The issue of what determines effective leadership and the generalized need for more effective leaders has arguably never been more crucial. The financial services sector in the United States has come under increasing scrutiny as a result of the financial meltdown in 2008. In the wake of the upheaval in the financial services industry over the past few years, the issue of what characterizes both effective transformational and/or charismatic leadership in that industry becomes paramount. The research study incorporated a causal-comparative design to examine how leaders in financial services use hope and fear to lead their organizations. The study included a quantitative survey designed to measure leadership behaviors as perceived by their followers for charismatic and transformational leadership as well as followers’ self-reported assessments of their own hopefulness and fearfulness. The researcher theorized that employees who work for transformational leaders will display heightened hope and lowered fear, and that employees who work for charismatic leaders exhibit heightened levels of both fear and hope. Charismatic and transformational leadership proved to be very strongly correlated with higher levels of hopefulness, albeit transformational leadership slightly more so. Correlation analysis, however, revealed little relationship between levels of workplace fear and the level of transformational or charismatic leadership observed. Regression analyses confirmed these findings. An indication of negative correlation between hope and fear could serve as a starting point for further empirical research into the relationship between these two and how it may affect leadership.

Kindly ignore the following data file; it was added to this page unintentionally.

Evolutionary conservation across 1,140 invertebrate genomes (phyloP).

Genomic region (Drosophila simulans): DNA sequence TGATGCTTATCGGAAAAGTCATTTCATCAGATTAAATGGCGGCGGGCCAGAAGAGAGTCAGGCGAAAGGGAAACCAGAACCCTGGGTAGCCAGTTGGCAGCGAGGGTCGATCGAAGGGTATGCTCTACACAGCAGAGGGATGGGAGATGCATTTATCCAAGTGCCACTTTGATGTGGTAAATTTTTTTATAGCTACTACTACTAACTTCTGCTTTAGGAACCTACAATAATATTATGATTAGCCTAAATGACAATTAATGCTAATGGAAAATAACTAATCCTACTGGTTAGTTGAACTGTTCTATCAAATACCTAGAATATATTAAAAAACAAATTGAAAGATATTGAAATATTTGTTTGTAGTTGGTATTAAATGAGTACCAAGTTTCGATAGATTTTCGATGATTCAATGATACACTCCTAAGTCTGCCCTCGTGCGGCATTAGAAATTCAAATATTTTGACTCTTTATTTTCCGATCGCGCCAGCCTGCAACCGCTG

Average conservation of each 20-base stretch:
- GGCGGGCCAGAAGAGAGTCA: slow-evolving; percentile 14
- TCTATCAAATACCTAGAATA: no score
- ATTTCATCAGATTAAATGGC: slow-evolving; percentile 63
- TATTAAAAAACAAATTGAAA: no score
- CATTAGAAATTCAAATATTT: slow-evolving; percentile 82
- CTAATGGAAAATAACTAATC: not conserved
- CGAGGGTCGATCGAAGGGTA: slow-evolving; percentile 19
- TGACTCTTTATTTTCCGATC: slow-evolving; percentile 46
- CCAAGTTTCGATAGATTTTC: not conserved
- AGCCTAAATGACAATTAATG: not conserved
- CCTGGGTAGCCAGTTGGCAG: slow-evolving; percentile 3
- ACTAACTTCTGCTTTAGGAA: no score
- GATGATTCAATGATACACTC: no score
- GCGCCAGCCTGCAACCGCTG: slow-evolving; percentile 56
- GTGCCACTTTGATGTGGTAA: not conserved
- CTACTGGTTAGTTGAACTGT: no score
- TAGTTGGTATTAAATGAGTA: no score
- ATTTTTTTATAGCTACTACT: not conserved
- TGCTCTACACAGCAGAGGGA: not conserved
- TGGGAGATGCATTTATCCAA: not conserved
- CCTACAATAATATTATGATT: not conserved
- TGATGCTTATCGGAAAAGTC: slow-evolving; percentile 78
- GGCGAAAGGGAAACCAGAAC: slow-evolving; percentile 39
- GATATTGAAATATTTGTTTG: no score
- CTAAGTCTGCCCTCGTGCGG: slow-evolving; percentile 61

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Varela, Ernesto, "The Use of Hope and Fear in Transformational and Charismatic Leadership in Financial Services" (2013). Faculty Publications. Paper 2.